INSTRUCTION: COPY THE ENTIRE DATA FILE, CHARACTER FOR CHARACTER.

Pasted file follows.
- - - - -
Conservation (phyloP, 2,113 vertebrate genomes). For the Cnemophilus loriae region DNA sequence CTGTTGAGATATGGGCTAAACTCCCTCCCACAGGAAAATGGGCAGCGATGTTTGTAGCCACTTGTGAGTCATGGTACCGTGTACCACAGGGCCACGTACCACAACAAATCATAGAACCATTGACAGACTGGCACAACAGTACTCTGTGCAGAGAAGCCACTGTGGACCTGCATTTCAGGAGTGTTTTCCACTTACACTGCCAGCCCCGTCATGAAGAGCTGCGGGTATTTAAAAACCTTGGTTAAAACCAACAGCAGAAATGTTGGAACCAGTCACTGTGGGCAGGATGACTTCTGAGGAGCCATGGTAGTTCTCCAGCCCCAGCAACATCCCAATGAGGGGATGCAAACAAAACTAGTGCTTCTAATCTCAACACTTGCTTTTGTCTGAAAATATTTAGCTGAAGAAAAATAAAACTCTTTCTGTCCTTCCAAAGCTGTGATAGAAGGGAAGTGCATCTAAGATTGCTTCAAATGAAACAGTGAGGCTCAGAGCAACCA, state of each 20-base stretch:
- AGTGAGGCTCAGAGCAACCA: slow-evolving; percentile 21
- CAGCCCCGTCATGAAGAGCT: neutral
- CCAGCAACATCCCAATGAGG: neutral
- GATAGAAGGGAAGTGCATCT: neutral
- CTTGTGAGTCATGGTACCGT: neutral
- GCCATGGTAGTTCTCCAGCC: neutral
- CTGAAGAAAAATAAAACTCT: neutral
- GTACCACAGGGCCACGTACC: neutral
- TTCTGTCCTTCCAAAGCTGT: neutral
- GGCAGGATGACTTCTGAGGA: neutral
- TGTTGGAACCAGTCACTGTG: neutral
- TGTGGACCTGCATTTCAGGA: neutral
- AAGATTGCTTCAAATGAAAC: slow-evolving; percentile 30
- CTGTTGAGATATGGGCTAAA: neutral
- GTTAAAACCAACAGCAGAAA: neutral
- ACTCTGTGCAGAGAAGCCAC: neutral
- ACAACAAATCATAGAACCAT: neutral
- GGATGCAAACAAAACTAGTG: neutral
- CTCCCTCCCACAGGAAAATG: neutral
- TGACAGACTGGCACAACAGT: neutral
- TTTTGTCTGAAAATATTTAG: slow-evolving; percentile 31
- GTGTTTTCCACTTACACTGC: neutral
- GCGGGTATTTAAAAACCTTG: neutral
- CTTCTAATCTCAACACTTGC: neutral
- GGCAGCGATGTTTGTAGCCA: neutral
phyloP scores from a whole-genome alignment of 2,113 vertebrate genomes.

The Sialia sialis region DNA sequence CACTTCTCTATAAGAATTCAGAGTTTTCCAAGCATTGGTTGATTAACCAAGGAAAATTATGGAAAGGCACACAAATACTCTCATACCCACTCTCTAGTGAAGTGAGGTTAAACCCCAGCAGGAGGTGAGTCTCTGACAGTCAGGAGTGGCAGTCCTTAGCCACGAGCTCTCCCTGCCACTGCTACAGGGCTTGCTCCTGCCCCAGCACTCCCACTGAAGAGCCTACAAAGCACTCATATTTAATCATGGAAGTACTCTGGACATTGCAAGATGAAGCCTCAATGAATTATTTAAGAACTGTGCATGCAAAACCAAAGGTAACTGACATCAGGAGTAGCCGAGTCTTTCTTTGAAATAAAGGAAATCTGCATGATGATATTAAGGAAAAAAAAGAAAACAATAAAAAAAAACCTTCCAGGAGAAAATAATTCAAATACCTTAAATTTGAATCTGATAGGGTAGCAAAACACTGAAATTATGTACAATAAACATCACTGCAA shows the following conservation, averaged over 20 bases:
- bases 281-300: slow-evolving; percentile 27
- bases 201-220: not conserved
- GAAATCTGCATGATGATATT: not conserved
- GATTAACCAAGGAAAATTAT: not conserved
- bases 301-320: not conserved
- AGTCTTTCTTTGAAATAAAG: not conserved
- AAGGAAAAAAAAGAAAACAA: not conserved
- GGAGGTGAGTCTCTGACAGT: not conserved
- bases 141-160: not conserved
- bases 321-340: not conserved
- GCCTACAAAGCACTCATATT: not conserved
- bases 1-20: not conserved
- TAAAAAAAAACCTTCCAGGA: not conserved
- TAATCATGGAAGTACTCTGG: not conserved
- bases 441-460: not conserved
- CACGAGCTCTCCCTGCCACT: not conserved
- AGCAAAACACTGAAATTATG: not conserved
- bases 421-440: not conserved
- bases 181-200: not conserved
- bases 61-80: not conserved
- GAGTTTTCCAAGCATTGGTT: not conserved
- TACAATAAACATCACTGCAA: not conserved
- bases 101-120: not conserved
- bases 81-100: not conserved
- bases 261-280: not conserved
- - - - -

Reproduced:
Conservation (phyloP, 2,113 vertebrate genomes). For the Cnemophilus loriae region DNA sequence CTGTTGAGATATGGGCTAAACTCCCTCCCACAGGAAAATGGGCAGCGATGTTTGTAGCCACTTGTGAGTCATGGTACCGTGTACCACAGGGCCACGTACCACAACAAATCATAGAACCATTGACAGACTGGCACAACAGTACTCTGTGCAGAGAAGCCACTGTGGACCTGCATTTCAGGAGTGTTTTCCACTTACACTGCCAGCCCCGTCATGAAGAGCTGCGGGTATTTAAAAACCTTGGTTAAAACCAACAGCAGAAATGTTGGAACCAGTCACTGTGGGCAGGATGACTTCTGAGGAGCCATGGTAGTTCTCCAGCCCCAGCAACATCCCAATGAGGGGATGCAAACAAAACTAGTGCTTCTAATCTCAACACTTGCTTTTGTCTGAAAATATTTAGCTGAAGAAAAATAAAACTCTTTCTGTCCTTCCAAAGCTGTGATAGAAGGGAAGTGCATCTAAGATTGCTTCAAATGAAACAGTGAGGCTCAGAGCAACCA, state of each 20-base stretch:
- AGTGAGGCTCAGAGCAACCA: slow-evolving; percentile 21
- CAGCCCCGTCATGAAGAGCT: neutral
- CCAGCAACATCCCAATGAGG: neutral
- GATAGAAGGGAAGTGCATCT: neutral
- CTTGTGAGTCATGGTACCGT: neutral
- GCCATGGTAGTTCTCCAGCC: neutral
- CTGAAGAAAAATAAAACTCT: neutral
- GTACCACAGGGCCACGTACC: neutral
- TTCTGTCCTTCCAAAGCTGT: neutral
- GGCAGGATGACTTCTGAGGA: neutral
- TGTTGGAACCAGTCACTGTG: neutral
- TGTGGACCTGCATTTCAGGA: neutral
- AAGATTGCTTCAAATGAAAC: slow-evolving; percentile 30
- CTGTTGAGATATGGGCTAAA: neutral
- GTTAAAACCAACAGCAGAAA: neutral
- ACTCTGTGCAGAGAAGCCAC: neutral
- ACAACAAATCATAGAACCAT: neutral
- GGATGCAAACAAAACTAGTG: neutral
- CTCCCTCCCACAGGAAAATG: neutral
- TGACAGACTGGCACAACAGT: neutral
- TTTTGTCTGAAAATATTTAG: slow-evolving; percentile 31
- GTGTTTTCCACTTACACTGC: neutral
- GCGGGTATTTAAAAACCTTG: neutral
- CTTCTAATCTCAACACTTGC: neutral
- GGCAGCGATGTTTGTAGCCA: neutral
phyloP scores from a whole-genome alignment of 2,113 vertebrate genomes.

The Sialia sialis region DNA sequence CACTTCTCTATAAGAATTCAGAGTTTTCCAAGCATTGGTTGATTAACCAAGGAAAATTATGGAAAGGCACACAAATACTCTCATACCCACTCTCTAGTGAAGTGAGGTTAAACCCCAGCAGGAGGTGAGTCTCTGACAGTCAGGAGTGGCAGTCCTTAGCCACGAGCTCTCCCTGCCACTGCTACAGGGCTTGCTCCTGCCCCAGCACTCCCACTGAAGAGCCTACAAAGCACTCATATTTAATCATGGAAGTACTCTGGACATTGCAAGATGAAGCCTCAATGAATTATTTAAGAACTGTGCATGCAAAACCAAAGGTAACTGACATCAGGAGTAGCCGAGTCTTTCTTTGAAATAAAGGAAATCTGCATGATGATATTAAGGAAAAAAAAGAAAACAATAAAAAAAAACCTTCCAGGAGAAAATAATTCAAATACCTTAAATTTGAATCTGATAGGGTAGCAAAACACTGAAATTATGTACAATAAACATCACTGCAA shows the following conservation, averaged over 20 bases:
- bases 281-300: slow-evolving; percentile 27
- bases 201-220: not conserved
- GAAATCTGCATGATGATATT: not conserved
- GATTAACCAAGGAAAATTAT: not conserved
- bases 301-320: not conserved
- AGTCTTTCTTTGAAATAAAG: not conserved
- AAGGAAAAAAAAGAAAACAA: not conserved
- GGAGGTGAGTCTCTGACAGT: not conserved
- bases 141-160: not conserved
- bases 321-340: not conserved
- GCCTACAAAGCACTCATATT: not conserved
- bases 1-20: not conserved
- TAAAAAAAAACCTTCCAGGA: not conserved
- TAATCATGGAAGTACTCTGG: not conserved
- bases 441-460: not conserved
- CACGAGCTCTCCCTGCCACT: not conserved
- AGCAAAACACTGAAATTATG: not conserved
- bases 421-440: not conserved
- bases 181-200: not conserved
- bases 61-80: not conserved
- GAGTTTTCCAAGCATTGGTT: not conserved
- TACAATAAACATCACTGCAA: not conserved
- bases 101-120: not conserved
- bases 81-100: not conserved
- bases 261-280: not conserved